Prince of Wales bemoans loss of South Bank Show

The Prince of Wales has criticised ITV's decision to scrap its flagship arts programme The South Bank Show, saying civilisation had lost one of its "greatest champions".

Charles made the outspoken comments as he congratulated Lord Melvyn Bragg, the presenter of the programme, who was recording his last ever South Bank Show Awards.

ITV announced last year that it was axing the Sunday night show after more than 30 years and has cited budget constraints.

Lord Bragg, 70, today dismissed the idea that the show was axed for financial reasons and said he was "baffled" as to why the programme - whose subjects have ranged from Paul McCartney and Walt Disney to distinguished poets and writers - had to go.

Embarrassingly for ITV, the Prince made the comments in a recorded speech played during the awards, which the broadcaster is scheduled to air on Sunday.

Charles called it "the very end of one of the most important beacons of the arts this country has been lucky enough to enjoy".



He said: "The South Bank Show has been much admired along with Melvyn Bragg's steadfast determination to force so many serious artists and their work into the midst of the popular agenda.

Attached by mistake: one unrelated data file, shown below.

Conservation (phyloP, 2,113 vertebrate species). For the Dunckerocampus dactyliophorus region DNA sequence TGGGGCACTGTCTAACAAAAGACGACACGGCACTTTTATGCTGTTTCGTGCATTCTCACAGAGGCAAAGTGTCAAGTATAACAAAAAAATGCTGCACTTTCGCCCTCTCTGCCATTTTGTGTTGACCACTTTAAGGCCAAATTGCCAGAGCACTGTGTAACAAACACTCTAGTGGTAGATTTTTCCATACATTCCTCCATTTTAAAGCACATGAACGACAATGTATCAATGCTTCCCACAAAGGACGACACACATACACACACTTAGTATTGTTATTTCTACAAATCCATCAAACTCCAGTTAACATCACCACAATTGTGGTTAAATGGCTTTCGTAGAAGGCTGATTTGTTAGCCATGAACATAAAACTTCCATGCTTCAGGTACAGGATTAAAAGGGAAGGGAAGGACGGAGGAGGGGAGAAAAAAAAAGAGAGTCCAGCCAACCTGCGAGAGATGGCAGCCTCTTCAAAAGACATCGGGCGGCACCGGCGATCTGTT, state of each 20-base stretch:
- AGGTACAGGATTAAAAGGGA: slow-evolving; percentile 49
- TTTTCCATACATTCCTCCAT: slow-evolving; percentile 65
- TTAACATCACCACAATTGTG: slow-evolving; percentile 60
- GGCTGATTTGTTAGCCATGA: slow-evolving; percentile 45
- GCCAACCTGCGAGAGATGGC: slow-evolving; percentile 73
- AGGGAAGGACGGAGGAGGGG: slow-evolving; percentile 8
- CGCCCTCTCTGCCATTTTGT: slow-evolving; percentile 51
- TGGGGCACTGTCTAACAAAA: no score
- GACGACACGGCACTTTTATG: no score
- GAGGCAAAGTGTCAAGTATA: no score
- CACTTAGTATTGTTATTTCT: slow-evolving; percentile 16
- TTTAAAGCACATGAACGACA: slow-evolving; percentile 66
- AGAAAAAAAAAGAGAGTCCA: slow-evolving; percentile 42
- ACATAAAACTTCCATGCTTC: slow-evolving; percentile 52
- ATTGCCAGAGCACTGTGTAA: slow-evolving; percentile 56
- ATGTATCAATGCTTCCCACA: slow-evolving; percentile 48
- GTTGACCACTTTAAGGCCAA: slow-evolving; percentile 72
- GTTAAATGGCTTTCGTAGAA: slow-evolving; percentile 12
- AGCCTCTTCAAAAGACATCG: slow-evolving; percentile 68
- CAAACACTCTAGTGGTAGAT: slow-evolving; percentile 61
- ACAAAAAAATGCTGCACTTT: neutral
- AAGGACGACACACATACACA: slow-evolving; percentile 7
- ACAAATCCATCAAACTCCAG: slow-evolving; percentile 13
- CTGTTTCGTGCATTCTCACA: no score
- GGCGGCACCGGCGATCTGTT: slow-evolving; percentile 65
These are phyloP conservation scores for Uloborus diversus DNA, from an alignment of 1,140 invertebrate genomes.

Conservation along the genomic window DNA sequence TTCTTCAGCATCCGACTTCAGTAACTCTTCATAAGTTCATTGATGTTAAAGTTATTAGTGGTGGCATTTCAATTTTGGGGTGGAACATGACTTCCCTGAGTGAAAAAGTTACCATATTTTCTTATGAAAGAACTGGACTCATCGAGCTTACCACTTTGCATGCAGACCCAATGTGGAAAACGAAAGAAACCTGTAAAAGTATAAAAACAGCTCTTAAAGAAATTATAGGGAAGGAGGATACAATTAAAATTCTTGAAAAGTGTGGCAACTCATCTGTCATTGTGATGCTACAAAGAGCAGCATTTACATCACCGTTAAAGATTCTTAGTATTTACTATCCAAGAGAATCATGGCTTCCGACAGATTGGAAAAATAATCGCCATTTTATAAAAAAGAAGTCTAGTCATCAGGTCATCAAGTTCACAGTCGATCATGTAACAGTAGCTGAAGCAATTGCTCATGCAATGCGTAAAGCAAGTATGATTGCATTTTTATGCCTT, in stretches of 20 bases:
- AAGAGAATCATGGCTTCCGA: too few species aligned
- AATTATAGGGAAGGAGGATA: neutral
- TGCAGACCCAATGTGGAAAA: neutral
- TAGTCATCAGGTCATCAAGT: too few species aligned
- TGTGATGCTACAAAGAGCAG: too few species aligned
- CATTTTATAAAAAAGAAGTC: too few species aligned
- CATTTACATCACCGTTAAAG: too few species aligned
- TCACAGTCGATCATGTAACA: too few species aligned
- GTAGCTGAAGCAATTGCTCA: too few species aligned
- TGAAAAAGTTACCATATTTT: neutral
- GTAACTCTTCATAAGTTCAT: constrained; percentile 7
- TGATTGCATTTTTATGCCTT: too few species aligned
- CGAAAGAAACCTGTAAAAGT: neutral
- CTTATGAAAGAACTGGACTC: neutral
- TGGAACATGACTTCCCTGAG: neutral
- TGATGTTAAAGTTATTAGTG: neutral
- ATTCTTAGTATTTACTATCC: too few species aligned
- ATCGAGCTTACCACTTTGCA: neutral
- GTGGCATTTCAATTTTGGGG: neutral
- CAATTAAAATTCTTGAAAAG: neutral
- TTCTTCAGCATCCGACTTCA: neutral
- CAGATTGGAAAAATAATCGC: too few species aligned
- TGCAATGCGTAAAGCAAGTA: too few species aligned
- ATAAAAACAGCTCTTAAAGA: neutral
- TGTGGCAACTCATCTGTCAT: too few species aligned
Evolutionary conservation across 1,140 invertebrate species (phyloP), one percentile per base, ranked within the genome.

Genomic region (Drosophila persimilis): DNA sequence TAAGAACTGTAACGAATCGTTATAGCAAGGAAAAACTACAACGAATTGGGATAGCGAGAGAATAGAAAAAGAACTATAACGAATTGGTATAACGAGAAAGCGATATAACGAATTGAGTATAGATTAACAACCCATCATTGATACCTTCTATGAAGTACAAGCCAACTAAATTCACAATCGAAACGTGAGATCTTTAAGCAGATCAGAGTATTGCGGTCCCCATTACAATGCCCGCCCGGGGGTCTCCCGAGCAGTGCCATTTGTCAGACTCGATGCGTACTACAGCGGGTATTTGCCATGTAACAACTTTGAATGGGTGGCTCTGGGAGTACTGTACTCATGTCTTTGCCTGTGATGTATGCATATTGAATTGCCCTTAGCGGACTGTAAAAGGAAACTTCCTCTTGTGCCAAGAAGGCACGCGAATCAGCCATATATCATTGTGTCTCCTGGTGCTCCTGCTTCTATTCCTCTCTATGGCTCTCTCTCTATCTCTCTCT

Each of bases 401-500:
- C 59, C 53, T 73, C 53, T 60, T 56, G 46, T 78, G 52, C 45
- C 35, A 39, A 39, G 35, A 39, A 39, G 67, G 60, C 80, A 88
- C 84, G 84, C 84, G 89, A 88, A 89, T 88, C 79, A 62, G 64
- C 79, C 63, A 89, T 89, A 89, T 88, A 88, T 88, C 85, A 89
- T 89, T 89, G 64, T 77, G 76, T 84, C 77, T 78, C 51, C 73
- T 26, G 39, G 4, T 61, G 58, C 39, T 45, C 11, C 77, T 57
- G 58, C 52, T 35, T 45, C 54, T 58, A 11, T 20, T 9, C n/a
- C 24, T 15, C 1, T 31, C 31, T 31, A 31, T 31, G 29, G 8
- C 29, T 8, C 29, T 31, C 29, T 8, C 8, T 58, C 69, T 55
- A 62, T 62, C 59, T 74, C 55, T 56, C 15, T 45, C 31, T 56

"The programme remains without rival and a long time ago it rightly became an important contribution to the vibrancy of this country's culture."



Referring to the famous episode when Lord Bragg enjoyed a drink with the artist Francis Bacon, he said: "The range of films has been truly breathtaking. But perhaps many will find it hard to forget the memory of Lord Bragg stoically asking his more-or-less sober questions of Francis Bacon as all around him swam deeper and deeper into wine-filled oblivion.



"Now oblivion is not the place for the arts and so I cannot say I am encouraged as mainstream television abandons such a unique and special commitment.



"Civilisation needs all the help it can get, more so today than ever before, but now it loses one of its greatest champions. It is a sad loss."



The programme had helped "shine a light on the core of what we are", he said.

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